Project Infosecurity.sk organized by STRATPOL – Strategic Policy Institute and Slovak Security Policy Institute, supported by the Prague office of Friedrich Naumann Foundation for Freedom, continuously monitors the activities of both Slovak and foreign disinformation actors, but focuses mainly on the former.
The project activities are built upon daily monitoring of emerging disinformation, hoaxes, and conspiracy theories in the online information space. That allows the analysts to identify disinformation posts and narratives that resonated with the public the most, as well as to find out where they originated, and how they spread and evolved on social media.
This report represents a bi-weekly summary of arising trends in the spread of malicious information content online. Based on that, Infosecurity.sk can warn the public about emerging and current trends in the field of disinformation, manipulation, and propaganda.
In the last two weeks, Infosecurity.sk has managed to capture the following trends:
1. There has been a significant rise in disinformation narratives and hoaxes concerning the negative side effects of vaccination. Especially, a recent news report by the public broadcaster Radio and Television of Slovakia (RTVS) which falsely linked the death of a Slovak teacher to the side effects of AstraZeneca’s vaccine, triggered a rise in disinformation narratives focusing on the side effects of vaccines
2. Disinformation actors focused on exploiting public concerns about the negative side effects of vaccines to shake and undermine public confidence in vaccination
3. Disinformation actors focused their criticism exclusively on vaccines from European and U.S. manufacturers while attributing only positives to the Russian vaccine Sputnik V
4. Disinformation actors also actively exploited the public´s fatigue and frustration with the ongoing pandemic measures, inciting public to disobey the measures and protest against the government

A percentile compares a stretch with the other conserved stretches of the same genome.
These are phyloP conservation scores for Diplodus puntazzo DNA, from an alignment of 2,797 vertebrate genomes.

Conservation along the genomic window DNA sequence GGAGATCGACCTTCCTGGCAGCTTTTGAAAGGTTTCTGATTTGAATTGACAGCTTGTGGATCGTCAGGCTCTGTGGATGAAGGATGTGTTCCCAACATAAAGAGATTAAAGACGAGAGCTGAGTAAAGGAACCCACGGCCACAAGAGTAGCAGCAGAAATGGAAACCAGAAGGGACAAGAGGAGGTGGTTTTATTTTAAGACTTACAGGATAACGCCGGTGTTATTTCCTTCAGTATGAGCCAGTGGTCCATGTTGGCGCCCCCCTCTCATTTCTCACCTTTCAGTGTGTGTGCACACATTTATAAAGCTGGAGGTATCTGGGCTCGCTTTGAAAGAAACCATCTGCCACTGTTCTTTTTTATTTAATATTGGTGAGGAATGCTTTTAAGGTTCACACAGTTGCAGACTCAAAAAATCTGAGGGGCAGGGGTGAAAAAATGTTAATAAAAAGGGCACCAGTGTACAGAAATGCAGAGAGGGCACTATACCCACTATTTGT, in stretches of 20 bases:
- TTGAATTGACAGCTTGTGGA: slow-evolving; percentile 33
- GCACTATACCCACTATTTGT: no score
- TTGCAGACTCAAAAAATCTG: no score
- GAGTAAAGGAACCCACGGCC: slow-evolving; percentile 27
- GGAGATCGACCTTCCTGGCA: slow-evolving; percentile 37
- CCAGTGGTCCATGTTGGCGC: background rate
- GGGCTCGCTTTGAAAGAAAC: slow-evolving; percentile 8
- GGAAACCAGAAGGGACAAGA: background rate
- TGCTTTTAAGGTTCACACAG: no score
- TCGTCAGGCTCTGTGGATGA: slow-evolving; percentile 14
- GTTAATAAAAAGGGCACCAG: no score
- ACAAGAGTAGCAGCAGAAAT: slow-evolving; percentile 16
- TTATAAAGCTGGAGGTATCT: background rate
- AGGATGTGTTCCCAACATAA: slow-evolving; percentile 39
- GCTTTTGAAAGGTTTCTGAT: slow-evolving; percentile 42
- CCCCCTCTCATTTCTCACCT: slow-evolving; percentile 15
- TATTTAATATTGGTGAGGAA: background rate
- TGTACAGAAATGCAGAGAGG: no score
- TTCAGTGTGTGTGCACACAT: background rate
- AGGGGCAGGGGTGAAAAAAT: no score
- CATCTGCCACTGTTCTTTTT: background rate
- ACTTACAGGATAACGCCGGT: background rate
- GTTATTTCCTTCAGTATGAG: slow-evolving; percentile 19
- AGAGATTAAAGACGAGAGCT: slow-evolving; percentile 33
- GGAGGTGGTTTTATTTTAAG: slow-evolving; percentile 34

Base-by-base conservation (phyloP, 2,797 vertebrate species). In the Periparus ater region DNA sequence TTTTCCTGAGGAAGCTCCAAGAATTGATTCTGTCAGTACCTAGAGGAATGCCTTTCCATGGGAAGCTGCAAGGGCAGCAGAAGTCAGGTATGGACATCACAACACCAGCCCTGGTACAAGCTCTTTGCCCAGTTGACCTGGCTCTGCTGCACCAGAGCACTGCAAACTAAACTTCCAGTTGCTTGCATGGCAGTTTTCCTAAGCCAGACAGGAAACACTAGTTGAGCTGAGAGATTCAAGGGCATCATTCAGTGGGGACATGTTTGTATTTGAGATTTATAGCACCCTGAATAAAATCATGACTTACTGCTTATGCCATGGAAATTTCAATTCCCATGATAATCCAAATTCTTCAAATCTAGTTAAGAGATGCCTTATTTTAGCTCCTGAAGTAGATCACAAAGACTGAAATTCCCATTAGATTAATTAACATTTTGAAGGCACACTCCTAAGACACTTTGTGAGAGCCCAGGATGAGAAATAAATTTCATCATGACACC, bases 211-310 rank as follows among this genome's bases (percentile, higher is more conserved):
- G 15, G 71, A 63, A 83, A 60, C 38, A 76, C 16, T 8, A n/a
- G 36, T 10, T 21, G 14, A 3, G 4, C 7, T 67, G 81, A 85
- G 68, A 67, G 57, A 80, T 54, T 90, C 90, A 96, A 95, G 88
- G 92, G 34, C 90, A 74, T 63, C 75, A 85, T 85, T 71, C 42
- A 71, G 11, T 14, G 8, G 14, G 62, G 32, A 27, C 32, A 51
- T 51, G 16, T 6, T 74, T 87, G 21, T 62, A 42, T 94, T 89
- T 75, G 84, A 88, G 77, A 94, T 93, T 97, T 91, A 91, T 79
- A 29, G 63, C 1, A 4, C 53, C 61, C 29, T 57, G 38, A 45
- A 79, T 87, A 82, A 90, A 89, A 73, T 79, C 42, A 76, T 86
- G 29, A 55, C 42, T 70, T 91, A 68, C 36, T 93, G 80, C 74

5. Statistics showed that disinformation websites in Slovakia successfully attracted the attention of social media users.
Exaggeration of Vaccination Side Effects
From rumors that vaccines contain dangerous chemicals to absurd claims that vaccination is a secret plan to microchip humanity, hoaxes regarding vaccination have been spread on social media almost simultaneously with the vaccine’s development.
In the past, conspiracy websites often spread “traditional” anti-vaccine narratives with the goal to discourage the public from all forms of vaccination.
However, disinformation discourse has changed over time. It underwent a significant change after the Russian vaccine Sputnik V entered the market. In Slovakia, the rhetorical shift was most evident after the government decided to purchase the Russian vaccine.
Following the purchase of the vaccine by the Slovak government, local disinformation actors shifted their efforts almost exclusively to undermining trust in vaccines from “competing” manufacturers. These were portrayed predominantly in a negative light, while only positive attributes were ascribed to Sputnik V.
Therefore, the disinformation media’s goal shifted from generally discouraging the public from all forms of vaccination to discouraging them only from certain vaccines – particularly those coming from the EU and the U.S. manufacturers.
These narratives sought to undermine the general public’s trust in Western vaccines by fuelling feelings of uncertainty and fear. This was done by repeating and exaggerating individual (often false) cases of negative side effects that resulted from vaccination.
The issue of negative side effects is a very sensitive topic for the Slovak public. A survey conducted by Median SK in December 2020 showed that as many as 76% of respondents in Slovakia feared side effects after the Covid-19 vaccination.
Thus, the issue of vaccine´s safety provides a valuable opportunity for the disinformation actors to incite fear of vaccination and undermine the credibility of the EU institutions.
To add fuel to the fire of disinformation, on March 12, Slovak public television RTVS broadcasted a news report titled: “death after vaccination in Slovakia.” In the news report, a 38-year-old Slovak teacher’s death was falsely linked to vaccination by AstraZeneca’s vaccine. After the broadcast, the false information began to spread on the Internet as a hoax, which significantly increased the trend of questioning vaccines’ safety.